When you mention “CSA” in conversation, some people may laugh and recite a few lines from the quirky comedy “Portlandia”; others might launch into a discussion of the merits of organic vegetables. Perhaps your friend whips out a smartphone to share the latest social media post documenting her weekly allotment. Some might give a quizzical look and ask, “What’s a CSA?”
CSA stands for community sponsored agriculture, a commercial model in which people essentially buy into a local farm in return for a share of the crops produced. The concept has been around for about 25 years as a way to develop relationships between communities and the people who produce their food as well as promote healthier nutritional choices and encourage the consumption of local and seasonal vegetables.
Tecolote Farm is Austin’s—and Texas’s—oldest CSA. Located in Webberville, the farm was founded in 1994, two years after owners Katie and David Pitre moved here from Alaska. David, a native Texan with a degree in agroecology, wanted to return to the state after farming in both California and Alaska, and “Austin was a good fit—a progressive, university town,” Katie explained. Her husband loves to cook, and that passion inspired him to work with restaurants; the original concept was that the farm would supply organically grown vegetables to local eateries. They found a raw piece of land that had been used for cattle grazing and was home to a pair of great horned owls. “We’d go out there and, instead of flying away, those owls would swoop down over our heads,” Katie reminisced. They chose Tecolote (Spanish for “owl”) for the site’s name to “give honor to the Tex-Mex nature of where we’re farming.”
The Pitres had expected to have the local restaurants clamoring over their fresh produce but, at the time, interest wasn’t widespread; they decided to start a CSA as a way to sell additional veggies. “The local organic food movement blossomed,” said Katie, and over the next 20 years, Tecolote Farm’s CSA program developed a ten-year wait list for members, came to employ ten full-time and five part-time employees, and has seen three Pitre children work on the farm (“We try not to enforce slave labor too much,” Katie laughed).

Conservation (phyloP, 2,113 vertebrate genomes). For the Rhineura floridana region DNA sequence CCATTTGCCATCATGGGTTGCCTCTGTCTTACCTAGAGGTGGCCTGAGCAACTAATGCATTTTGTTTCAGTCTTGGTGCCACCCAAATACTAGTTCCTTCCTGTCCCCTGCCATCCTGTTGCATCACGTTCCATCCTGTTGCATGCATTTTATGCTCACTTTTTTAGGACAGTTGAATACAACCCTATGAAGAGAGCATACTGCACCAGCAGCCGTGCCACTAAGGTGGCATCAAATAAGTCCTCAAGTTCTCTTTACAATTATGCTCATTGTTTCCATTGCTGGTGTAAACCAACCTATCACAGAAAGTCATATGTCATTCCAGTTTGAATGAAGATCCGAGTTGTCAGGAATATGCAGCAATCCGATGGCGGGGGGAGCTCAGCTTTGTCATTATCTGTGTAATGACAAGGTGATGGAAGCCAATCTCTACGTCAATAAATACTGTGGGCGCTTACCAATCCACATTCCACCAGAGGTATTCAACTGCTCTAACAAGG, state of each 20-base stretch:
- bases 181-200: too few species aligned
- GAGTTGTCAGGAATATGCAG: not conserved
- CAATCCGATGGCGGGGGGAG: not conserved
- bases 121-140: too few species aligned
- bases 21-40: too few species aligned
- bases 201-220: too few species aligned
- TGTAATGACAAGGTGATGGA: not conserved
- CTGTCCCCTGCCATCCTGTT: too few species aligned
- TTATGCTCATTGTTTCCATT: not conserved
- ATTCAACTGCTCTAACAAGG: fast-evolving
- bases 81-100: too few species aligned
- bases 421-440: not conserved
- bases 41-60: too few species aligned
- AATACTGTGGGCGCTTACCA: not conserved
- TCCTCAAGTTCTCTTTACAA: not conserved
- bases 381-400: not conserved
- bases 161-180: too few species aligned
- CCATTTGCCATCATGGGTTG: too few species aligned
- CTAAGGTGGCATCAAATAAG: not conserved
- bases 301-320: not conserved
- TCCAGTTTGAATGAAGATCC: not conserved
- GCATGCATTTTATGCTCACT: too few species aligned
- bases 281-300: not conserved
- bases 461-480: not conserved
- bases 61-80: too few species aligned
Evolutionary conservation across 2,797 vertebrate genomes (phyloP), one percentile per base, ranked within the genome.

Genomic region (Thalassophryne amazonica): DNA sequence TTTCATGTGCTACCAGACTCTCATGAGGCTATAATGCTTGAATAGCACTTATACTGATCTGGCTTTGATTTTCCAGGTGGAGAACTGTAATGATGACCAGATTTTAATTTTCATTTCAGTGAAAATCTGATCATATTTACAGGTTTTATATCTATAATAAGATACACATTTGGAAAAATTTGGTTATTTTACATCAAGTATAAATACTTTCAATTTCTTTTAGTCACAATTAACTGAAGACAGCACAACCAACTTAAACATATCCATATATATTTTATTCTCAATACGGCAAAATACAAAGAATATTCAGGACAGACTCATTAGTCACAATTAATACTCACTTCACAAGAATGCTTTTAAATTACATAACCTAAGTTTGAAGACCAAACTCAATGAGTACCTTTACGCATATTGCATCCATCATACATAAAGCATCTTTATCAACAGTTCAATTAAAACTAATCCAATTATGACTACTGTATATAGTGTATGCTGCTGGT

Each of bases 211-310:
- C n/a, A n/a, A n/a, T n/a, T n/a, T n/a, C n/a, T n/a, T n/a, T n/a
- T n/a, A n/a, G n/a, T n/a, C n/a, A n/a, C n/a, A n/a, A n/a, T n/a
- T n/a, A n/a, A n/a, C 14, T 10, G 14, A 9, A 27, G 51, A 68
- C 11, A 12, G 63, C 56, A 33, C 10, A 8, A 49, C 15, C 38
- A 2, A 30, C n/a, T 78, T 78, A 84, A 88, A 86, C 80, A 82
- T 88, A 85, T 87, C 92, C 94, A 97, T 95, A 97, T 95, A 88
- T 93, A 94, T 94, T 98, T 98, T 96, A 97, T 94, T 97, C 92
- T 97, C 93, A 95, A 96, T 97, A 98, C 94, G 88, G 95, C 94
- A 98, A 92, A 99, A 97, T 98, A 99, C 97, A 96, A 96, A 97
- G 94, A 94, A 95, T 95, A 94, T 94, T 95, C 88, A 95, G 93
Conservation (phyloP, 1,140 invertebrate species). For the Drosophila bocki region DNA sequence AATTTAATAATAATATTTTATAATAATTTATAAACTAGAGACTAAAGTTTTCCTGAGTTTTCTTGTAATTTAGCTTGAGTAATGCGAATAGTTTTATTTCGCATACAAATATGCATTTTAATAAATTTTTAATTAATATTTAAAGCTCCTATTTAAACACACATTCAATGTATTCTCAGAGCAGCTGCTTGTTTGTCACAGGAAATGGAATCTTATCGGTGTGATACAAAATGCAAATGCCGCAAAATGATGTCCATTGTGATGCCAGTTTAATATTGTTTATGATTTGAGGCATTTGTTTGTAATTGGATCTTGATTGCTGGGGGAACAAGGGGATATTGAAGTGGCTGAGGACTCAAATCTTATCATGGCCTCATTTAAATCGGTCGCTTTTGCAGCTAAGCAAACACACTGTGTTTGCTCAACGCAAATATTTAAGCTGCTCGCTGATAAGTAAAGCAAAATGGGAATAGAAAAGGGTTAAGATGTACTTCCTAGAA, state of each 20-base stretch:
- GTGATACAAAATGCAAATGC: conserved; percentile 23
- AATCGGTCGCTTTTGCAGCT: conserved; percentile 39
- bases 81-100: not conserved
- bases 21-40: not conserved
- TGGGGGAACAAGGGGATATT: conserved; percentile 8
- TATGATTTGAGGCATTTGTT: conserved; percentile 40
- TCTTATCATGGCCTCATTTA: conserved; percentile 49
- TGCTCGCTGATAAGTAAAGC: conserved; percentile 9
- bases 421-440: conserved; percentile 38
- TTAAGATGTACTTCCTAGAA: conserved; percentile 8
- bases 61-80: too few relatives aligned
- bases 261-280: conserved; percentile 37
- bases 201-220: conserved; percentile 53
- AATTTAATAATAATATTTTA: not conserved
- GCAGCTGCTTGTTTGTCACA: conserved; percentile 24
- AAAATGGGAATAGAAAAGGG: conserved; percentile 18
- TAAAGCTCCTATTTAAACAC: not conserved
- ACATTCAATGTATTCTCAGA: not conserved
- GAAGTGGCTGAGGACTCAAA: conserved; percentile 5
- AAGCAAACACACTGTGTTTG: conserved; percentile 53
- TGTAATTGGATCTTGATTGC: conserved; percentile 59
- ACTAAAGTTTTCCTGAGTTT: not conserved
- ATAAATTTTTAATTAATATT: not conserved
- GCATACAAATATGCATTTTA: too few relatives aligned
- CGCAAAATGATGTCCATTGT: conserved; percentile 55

Food trends, such as juicing and interest in organic veggies, have had a big impact on Tecolote Farm. Katie praised Boggy Creek Farm and Harrison Creek Farm, calling them “pioneers” for helping to lead the interest in organic standards, and she called out David Garrido (former executive chef at Jeffrey’s and owner of Garrido’s) as one of the early Austin chefs and restaurateurs who “got it.” Now, Tecolote Farm works with (among others) Vespaio, sells heritage-breed hog heads to Barley Swine, supports the innovative cooks of Dai Due (“We deliver to them, and they had one pot boiling acorns, mesquite seed pods, and sheep tongues, and it smelled great”), and helps the staff at Hopfields and Jack Allen’s Kitchen keep local fare on their tables. In addition to working with restaurants, they’re providing CSA boxes to some 500 families…and taking on new members for the first time in years. The boxes, which feed approximately three to five people, are packed into a reusable basket within 24 hours of delivery and can either be picked up at a hub or delivered directly to the door. Tecolote Farm is unique in that it adheres to a season for CSA service (March 18 through the first week in August); this allows them to focus on restaurant sales, expansion, and local farmers’ markets in the fall. Whether CSA or commercial kitchen generated, “all of the dollars stay here locally,” explained Katie.
Despite the growth, the Pitres still embrace a mom-and-pop ethic, aiming to keep quality high. “I’ve learned over 20 years,” Katie said, “that when you do something right, you don’t have to second guess yourself.” They like to keep a hand on all aspects of the business (“We don’t want to get so big that we lose quality”) and encourage a sense of community among their members through a variety of exclusive events. The Pitres also work to expand that community to those less fortunate through the grant received from the Austin Food & Wine Alliance, which allows them to share their CSA boxes with six to seven lower income families. In addition, Tecolote Farm represented Texas as a delegate at Slow Food International (a movement that emphasizes “good, clean, and fair” aspects of food production) and is working with the Fresh Chef Society, a local nonprofit that helps young adults who are transitioning out of foster care through acquiring skills and education in the culinary arts.
Whatever the specific aspect of their work, Katie said, “We are doing more of what we love best.” Sure, there are more projects in the works but Tecolote Farm will “stay as small as we need to be” to maintain that attention to detail and focus on supporting their community.